Expressing Functions as Power Series Using the Maclaurin Series
Using the Shell Method to Find the Volume of a Solid of Revolution
Determine Unsigned Area between Curves

Using the nth-Term Test for Divergence

The nth-term test for divergence is a very important test, as it enables you to identify lots of series as divergent. Fortunately, it’s also very easy to use.

If the limit of sequence {an} doesn’t equal 0, then the series ∑ an is divergent.

To show you why this test works, the following sequence meets the necessary condition — that is, a sequence that doesn’t approach 0:


Notice that the limit of the sequence is 1 rather than 0. So here’s the related series:


Because this series is the sum of an infinite number of terms that are very close to 1, it naturally produces an infinite sum, so it’s divergent.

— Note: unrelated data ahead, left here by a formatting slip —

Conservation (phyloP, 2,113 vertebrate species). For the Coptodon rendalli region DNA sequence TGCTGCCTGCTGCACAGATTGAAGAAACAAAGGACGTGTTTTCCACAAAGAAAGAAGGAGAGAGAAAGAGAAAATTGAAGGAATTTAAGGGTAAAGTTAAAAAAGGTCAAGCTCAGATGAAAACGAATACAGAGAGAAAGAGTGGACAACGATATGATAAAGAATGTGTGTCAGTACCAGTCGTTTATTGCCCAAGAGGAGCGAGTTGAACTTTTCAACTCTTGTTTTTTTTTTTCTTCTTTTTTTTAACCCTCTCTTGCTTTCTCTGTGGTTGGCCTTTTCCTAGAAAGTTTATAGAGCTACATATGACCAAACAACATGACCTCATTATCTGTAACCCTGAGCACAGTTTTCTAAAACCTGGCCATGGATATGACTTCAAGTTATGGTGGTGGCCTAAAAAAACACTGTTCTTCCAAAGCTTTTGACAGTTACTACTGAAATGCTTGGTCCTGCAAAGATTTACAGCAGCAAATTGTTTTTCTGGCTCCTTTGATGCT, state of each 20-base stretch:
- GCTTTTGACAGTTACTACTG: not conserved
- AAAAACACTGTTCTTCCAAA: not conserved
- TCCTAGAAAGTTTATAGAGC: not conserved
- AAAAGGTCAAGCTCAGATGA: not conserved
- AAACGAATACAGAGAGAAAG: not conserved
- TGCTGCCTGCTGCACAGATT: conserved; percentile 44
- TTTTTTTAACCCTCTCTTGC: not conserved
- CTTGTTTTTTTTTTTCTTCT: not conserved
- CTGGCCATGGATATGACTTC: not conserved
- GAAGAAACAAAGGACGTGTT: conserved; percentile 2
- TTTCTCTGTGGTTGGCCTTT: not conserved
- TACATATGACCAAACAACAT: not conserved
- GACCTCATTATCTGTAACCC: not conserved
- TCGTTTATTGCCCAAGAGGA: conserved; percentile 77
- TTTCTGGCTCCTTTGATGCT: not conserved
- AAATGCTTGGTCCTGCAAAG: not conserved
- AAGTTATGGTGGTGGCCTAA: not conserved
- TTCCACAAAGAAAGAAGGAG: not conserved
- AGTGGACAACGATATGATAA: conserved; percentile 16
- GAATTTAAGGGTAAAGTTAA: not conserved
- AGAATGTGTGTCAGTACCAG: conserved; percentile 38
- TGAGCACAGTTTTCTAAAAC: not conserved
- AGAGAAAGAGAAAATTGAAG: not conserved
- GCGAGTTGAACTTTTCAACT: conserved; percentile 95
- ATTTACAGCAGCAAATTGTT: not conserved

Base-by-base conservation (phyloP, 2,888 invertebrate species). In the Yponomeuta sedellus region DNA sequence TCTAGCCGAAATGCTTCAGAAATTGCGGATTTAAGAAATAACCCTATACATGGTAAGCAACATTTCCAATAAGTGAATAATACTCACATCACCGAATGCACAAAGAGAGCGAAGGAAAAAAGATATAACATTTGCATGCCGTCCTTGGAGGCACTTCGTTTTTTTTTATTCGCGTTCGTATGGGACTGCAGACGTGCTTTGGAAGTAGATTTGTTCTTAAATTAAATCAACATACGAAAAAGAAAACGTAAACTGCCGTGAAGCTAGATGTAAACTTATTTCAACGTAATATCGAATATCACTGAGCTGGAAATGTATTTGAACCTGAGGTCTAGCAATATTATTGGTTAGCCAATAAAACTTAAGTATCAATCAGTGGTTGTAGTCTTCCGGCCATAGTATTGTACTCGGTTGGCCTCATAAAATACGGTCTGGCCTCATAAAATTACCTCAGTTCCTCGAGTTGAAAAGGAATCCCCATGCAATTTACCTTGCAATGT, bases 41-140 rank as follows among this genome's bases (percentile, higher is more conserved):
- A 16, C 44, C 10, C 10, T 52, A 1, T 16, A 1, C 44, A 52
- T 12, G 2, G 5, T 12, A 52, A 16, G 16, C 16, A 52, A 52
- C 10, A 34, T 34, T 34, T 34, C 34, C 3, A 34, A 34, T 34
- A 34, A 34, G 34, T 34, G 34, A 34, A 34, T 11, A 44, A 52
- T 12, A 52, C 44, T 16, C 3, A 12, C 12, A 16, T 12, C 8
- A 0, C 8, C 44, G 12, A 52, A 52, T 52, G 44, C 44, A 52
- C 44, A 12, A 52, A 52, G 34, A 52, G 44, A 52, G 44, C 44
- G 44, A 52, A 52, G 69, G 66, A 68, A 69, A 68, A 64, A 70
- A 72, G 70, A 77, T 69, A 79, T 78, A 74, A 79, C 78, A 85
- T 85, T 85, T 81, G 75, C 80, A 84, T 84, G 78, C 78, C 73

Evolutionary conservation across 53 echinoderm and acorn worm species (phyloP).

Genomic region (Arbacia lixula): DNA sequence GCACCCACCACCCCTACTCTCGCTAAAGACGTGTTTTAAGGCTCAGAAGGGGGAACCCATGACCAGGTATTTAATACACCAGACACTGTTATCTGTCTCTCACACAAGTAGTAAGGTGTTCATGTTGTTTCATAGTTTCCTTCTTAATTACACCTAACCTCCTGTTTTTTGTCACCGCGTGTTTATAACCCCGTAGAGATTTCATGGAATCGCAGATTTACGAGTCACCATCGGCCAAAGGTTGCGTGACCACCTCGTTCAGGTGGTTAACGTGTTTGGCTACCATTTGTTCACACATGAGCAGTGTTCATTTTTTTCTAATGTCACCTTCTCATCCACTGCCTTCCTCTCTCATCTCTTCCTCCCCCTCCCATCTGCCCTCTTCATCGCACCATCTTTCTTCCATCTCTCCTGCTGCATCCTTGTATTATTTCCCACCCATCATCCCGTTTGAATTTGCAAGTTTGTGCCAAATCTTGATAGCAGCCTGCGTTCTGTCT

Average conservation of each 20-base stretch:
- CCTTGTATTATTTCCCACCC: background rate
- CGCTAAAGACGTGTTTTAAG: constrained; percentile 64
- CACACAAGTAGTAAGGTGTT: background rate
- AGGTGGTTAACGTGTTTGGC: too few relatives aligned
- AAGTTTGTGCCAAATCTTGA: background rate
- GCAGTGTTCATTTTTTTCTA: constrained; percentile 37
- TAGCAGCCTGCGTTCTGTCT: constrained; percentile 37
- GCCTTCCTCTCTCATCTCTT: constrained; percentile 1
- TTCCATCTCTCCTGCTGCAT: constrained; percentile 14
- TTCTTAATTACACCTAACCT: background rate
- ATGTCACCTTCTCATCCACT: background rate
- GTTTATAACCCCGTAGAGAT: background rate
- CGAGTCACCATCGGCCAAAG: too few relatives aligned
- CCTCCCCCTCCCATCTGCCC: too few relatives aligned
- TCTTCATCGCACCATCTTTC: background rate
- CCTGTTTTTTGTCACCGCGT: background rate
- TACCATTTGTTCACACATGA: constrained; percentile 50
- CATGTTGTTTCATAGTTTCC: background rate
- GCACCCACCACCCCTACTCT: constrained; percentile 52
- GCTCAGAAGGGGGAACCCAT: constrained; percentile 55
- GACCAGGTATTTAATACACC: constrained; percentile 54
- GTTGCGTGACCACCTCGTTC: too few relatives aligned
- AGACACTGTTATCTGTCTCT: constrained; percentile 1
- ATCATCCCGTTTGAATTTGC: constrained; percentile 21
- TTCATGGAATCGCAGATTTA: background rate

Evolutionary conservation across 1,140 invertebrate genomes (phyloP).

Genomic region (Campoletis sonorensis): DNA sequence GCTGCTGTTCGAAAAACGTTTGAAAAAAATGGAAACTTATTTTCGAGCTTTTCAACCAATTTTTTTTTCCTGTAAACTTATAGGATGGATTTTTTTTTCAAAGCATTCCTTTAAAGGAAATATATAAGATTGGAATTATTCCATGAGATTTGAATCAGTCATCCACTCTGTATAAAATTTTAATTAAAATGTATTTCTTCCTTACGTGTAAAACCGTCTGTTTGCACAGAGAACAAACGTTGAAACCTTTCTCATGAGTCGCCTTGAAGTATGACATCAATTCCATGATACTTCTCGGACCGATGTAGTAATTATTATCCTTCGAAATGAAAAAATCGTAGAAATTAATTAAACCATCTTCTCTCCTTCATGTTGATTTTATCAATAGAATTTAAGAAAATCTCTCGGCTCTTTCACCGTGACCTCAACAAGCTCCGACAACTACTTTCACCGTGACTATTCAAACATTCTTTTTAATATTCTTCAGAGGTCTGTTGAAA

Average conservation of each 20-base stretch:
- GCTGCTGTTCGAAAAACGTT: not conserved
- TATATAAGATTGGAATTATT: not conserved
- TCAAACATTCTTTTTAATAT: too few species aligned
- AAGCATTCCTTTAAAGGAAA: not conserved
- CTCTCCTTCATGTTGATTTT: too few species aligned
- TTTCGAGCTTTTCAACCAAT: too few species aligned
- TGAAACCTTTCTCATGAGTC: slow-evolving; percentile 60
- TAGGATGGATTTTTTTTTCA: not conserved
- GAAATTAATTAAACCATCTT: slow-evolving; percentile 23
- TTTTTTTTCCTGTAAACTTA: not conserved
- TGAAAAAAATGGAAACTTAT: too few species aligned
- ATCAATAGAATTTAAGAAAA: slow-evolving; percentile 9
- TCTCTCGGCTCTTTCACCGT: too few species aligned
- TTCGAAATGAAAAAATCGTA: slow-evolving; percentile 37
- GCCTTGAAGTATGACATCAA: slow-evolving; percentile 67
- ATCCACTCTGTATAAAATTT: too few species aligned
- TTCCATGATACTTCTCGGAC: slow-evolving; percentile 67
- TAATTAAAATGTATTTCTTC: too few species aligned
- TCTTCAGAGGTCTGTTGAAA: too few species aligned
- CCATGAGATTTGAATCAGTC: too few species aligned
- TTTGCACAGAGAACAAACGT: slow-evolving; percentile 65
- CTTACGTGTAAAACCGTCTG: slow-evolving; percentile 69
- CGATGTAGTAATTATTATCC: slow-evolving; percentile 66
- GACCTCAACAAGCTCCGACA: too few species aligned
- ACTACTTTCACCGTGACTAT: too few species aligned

The fact that the limit of a sequence {an} equals 0 doesn’t necessarily imply that the series ∑ an is convergent.

For example, the harmonic sequence


approaches 0, but the harmonic series


is divergent.

When testing for convergence or divergence, always perform the nth-term test first. It’s a simple test, and plenty of teachers test for it on exams because it’s easy to grade but still catches the unwary student. Remember: If the defining sequence of a series doesn’t approach 0, the series diverges; otherwise, you need to move on to other tests.

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